Difference Between Capital And Investment
Capital is source of funds, while investment is deployment of funds. Capital shown in the liabilities side of the balance sheet, but Investment shown the assest side of the balance sheet. Capital account is credit balance of the books of account, while investment is debit balance of books of account. Capital account represent the paid up capital of share, reserve and surplus.
Looking at this from an accounting perspective, which I’m assuming you mean as this is listed under the ‘Business’ topic and you speak of balance sheets, we can see distinct differences between investment and capital as follows:
Investment is short-term and long-term invests to increase the wealth of an organization and put its finances and other resources to work. In this way, these resources, financial and otherwise, produce for the organization, instead of sitting in a basic cash account and possibly earning significantly less interest.
Investing includes the purchasing and selling of resources. These resources can be used by a company to sell its products and/or services. A company’s finances fund the assets and the expectation is that these assets will produce benefits for the company down the road.
As the textbook ‘Fundamental Accounting Principles’ (Ninth Canadian Edition; Larson, Wild, Chiappetta, Nelson, Carroll, Zin; McGraw-Hill Ryerson – 1999) states, “Investing activities include the (a) purchase and sale of long-term assets, (b) the purchase and sale of short-term investments that are not cash equivalents, and (c) lending and collecting on loans other than those made by a financial institution.”
Think of investing on a personal plane. You invest for yourself and your family to increase your resources, especially your cash position. You may invest in stocks, government bonds (provincial, state, federal), GIC’s (Guaranteed Investment Certificates), corporate bonds and the like. You, like businesses, are looking to also increase wealth - the wealth of you and your family.
Capital is indeed the source of funds as noted above. You need capital to engage in investing activities. From an accounting perspective, an organization’s capital structure is its sources of financing. You can learn a lot about the solvency of an entity by looking at its capital structure. This includes equity capital and short-term financing. Equity is an owner’s or a group of owners claim on the business’s assets.
As you consider Investments that we talked about above, recognize that owner’s equity grows by and an owner’s investments and revenues. Now, on the left side of the balance sheet capital is also cash, as an example, a financial asset. Moreover, capital assets of a company are looked at by lenders as security for loans they make to a business.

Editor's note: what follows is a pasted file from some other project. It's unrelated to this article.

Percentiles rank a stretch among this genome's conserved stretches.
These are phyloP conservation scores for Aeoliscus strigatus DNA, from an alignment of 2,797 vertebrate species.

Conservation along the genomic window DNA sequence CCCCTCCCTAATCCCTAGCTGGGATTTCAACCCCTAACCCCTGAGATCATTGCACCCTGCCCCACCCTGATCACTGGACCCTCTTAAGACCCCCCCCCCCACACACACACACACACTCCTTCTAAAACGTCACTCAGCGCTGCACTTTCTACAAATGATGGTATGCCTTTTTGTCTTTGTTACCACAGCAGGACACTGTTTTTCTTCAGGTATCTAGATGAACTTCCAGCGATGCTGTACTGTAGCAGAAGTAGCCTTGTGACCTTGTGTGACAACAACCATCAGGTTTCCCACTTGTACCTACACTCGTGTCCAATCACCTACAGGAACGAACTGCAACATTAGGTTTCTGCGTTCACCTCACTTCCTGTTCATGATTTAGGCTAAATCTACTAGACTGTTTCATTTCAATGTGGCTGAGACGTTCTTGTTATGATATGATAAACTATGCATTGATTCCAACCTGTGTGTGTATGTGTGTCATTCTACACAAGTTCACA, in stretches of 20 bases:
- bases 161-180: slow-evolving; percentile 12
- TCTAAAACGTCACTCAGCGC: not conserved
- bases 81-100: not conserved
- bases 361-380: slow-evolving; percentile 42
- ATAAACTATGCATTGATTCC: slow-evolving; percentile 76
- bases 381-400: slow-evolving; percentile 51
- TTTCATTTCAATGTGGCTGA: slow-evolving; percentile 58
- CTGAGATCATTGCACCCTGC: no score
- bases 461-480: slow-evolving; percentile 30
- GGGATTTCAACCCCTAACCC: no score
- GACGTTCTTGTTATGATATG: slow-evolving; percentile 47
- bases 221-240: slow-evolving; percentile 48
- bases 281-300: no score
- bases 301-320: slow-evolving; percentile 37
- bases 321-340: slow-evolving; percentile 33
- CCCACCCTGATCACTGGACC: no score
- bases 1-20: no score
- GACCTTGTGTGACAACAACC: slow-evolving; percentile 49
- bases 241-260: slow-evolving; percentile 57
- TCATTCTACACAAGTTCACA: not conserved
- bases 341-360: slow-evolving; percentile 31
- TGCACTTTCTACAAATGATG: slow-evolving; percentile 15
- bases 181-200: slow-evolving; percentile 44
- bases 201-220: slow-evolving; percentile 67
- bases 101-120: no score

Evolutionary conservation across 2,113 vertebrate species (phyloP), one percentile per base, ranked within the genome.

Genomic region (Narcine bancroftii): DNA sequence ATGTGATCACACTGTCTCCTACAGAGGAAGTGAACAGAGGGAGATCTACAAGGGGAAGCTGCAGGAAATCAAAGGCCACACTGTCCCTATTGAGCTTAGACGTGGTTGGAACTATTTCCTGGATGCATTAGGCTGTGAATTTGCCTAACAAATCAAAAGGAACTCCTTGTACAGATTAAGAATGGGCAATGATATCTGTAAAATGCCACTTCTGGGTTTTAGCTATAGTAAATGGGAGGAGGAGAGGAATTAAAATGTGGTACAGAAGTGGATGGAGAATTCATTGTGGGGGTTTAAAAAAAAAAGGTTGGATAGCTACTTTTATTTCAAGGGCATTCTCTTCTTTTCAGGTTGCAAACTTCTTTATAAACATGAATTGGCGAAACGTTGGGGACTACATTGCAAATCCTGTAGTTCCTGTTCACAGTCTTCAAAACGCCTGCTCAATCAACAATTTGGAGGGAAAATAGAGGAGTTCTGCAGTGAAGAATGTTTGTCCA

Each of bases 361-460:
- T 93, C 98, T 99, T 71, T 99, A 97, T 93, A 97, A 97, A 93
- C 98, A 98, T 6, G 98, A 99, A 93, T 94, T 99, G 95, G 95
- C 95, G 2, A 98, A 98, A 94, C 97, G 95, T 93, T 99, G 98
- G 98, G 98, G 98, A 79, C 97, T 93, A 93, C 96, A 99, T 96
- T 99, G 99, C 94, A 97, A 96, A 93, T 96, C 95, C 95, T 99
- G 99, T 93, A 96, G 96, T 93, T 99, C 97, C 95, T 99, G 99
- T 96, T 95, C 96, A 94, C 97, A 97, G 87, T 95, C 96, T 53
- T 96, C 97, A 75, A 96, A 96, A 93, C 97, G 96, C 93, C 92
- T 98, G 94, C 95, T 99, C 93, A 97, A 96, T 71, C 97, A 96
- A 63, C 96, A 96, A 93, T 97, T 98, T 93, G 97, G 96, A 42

On an organizations balance sheet capital assets include plant & equipment, factories, buildings, as well as land which are all long-term tangible assets. Capital assets additionally include intangible assets. Intangible assets include copyrights, patents, goodwill, trade names and trade names. These assets do not have a physical presence, but they are used to sell products and services.
The thing with capital assets is that a company expects to realize benefits from them for greater than one period. Also consider capital expenditures – the additional cost of capital assets.
Yes, what you have is mostly accurate. Capital is what you have at any point, and investments are not easily accessible. However even though you are spending with investments, you are spending in order to get a return. You are going to be earning a return on that investment, and once you cash out the investment you should have more capital.
THANKS FOR HELPING
Capital is the man made assets used in the production process this includes offices, factories. machinery. railway ect.
Investment is the spending on capital goods or the expansion of capital goods. This helps to increase a nations stock capital as well. Eg:- Installing new software, extension of plants and machinery ect. There are two types of investment known as GROSS INVESTMENT and NET INVESTMENT. Gross investment is the investment itself but Net Investment is the value of extra capital goods produced. This is equal to Gross investment minus depreciation.